FORT STOCKTON — Saltcedar, an introduced species choking many Texas waterways, long has been a prime suspect in dwindling streamflows, but a Texas A&M AgriLife team has found that Tamarix, the plant in question, may have been accused falsely of that specific crime.
Alyson McDonald, Texas A&M AgriLife Extension Service range specialist in Fort Stockton, said saltcedar probably was introduced into the U.S. as an ornamental shrub and windbreak plant in the early 1800s. The tree, any of several species originally from Eurasia, can reach heights of 25 feet or more and form very think stands. It has been successful here and is often the predominant tree species found along many Texas waterways.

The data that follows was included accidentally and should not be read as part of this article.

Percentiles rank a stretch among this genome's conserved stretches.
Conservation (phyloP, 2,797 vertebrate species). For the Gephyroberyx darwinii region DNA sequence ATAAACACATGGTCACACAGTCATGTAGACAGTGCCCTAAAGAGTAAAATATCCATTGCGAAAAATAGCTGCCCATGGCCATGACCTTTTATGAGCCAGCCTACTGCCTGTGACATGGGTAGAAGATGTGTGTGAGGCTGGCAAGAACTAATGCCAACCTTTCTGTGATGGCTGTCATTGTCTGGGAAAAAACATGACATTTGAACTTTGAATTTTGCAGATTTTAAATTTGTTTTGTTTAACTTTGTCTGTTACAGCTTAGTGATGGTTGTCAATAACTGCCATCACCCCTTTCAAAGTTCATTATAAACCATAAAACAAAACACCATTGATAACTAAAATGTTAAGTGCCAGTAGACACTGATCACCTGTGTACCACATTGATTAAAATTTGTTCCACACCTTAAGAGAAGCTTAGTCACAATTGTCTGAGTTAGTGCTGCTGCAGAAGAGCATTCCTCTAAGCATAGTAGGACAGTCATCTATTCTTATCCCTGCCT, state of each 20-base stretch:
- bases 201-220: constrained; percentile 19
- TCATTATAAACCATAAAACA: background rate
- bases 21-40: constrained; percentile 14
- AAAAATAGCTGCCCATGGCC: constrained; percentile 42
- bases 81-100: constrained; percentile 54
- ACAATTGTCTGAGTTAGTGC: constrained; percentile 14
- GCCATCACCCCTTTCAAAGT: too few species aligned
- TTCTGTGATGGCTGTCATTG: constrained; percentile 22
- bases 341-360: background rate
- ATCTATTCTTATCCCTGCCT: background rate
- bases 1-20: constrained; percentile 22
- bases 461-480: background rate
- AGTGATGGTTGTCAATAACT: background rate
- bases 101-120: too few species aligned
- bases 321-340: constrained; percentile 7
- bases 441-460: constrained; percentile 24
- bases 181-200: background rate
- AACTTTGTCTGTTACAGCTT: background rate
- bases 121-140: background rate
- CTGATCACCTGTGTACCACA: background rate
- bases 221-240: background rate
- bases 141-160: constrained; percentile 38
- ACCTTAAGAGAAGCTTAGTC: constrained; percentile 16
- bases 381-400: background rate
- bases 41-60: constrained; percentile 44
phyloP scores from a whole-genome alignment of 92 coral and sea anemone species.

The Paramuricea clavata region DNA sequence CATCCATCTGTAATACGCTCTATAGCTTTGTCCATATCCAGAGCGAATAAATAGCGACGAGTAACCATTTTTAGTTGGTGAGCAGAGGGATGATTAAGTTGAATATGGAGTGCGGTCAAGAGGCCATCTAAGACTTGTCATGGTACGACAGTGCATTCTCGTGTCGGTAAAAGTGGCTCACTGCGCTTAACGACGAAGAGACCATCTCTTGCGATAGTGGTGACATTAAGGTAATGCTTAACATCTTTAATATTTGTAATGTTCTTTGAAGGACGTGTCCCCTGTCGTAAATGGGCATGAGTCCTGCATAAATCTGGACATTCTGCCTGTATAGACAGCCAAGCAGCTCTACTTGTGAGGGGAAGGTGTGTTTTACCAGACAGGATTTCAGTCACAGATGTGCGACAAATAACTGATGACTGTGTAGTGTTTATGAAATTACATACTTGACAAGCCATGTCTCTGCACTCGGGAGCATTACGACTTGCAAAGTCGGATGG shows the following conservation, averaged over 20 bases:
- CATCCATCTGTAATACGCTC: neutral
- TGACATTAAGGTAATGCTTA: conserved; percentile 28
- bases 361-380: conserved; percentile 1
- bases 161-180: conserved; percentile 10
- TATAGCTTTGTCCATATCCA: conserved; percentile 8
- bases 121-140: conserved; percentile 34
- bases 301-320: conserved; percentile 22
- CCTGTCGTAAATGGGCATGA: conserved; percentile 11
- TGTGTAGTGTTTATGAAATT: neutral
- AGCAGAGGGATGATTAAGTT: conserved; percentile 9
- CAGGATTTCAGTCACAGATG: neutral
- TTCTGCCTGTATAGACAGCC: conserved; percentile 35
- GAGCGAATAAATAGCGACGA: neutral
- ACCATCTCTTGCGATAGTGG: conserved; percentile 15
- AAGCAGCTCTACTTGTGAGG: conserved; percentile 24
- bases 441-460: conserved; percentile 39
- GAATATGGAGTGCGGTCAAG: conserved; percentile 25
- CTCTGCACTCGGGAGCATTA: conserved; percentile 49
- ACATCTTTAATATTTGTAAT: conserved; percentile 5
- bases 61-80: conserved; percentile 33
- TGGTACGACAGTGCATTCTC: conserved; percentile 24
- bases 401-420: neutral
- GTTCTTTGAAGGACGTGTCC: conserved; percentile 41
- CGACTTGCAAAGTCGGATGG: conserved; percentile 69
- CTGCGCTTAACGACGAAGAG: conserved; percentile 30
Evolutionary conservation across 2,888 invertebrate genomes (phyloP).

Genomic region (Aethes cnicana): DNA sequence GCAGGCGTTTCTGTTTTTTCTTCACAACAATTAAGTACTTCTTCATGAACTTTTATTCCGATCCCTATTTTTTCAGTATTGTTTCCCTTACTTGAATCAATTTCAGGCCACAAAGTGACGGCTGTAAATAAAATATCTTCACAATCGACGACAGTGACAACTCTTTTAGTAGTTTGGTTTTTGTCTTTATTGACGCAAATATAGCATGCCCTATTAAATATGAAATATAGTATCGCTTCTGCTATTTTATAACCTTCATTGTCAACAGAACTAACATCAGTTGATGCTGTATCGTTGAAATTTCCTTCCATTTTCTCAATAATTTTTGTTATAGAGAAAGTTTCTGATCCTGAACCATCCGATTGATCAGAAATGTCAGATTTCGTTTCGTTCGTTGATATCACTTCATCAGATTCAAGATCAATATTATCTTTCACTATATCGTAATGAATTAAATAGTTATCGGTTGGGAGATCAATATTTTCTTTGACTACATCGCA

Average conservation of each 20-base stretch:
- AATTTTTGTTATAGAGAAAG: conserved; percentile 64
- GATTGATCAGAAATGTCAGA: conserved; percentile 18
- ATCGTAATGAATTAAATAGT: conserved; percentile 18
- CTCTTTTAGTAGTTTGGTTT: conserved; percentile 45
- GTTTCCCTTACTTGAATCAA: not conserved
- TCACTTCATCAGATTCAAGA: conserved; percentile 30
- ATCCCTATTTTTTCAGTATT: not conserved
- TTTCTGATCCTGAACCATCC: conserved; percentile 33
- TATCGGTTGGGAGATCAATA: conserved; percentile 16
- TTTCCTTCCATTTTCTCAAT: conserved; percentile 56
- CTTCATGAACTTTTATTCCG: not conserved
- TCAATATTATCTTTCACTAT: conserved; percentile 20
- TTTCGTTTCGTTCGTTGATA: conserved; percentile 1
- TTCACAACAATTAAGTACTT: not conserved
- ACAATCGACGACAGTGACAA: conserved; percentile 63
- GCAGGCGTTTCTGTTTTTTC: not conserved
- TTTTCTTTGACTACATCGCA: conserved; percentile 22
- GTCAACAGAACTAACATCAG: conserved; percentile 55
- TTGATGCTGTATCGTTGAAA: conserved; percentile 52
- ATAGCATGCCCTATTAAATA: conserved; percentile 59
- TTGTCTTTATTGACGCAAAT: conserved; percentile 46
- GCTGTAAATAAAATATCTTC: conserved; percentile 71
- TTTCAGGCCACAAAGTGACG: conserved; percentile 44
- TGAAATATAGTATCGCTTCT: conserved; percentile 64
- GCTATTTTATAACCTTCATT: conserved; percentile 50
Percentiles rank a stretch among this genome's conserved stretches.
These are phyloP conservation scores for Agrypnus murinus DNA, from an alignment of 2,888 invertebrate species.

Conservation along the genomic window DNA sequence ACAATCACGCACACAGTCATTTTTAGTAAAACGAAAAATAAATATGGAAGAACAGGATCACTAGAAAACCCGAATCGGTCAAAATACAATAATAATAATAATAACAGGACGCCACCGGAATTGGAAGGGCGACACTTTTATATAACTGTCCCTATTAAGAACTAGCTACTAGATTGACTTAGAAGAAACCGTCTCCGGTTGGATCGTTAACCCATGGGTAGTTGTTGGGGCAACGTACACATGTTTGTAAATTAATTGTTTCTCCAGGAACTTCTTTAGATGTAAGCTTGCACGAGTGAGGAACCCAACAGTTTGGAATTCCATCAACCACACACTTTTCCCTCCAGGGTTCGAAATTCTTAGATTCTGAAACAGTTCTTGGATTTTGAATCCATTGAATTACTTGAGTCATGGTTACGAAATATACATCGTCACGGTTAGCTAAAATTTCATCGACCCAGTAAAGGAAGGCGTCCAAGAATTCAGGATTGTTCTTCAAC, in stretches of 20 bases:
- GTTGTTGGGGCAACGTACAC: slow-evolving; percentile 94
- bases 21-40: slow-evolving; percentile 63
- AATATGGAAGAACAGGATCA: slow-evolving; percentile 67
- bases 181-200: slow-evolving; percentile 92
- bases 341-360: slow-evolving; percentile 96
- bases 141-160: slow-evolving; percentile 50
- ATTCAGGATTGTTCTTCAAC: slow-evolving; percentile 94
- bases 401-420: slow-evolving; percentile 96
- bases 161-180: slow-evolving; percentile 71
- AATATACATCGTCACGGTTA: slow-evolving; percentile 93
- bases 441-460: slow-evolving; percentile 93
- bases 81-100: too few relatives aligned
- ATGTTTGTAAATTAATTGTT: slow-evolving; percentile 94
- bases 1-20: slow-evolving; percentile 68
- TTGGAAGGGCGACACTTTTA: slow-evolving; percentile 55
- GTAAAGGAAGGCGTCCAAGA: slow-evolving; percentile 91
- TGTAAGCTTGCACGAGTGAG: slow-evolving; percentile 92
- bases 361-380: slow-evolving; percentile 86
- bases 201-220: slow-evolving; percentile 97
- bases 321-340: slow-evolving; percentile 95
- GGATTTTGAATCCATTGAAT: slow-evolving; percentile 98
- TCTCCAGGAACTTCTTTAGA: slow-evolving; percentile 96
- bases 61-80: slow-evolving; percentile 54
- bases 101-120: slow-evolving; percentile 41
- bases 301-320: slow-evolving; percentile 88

Because it is so prevalent, since at least the 1940s there have been multiple saltcedar control projects implemented along rivers throughout the southwestern U.S. in an effort to increase streamflow. One early unsubstantiated report indicated a mature saltcedar used around 200 gallons of water per day, although this volume since has been refuted by Texas A&M AgriLife Research scientists, McDonald said… Read more from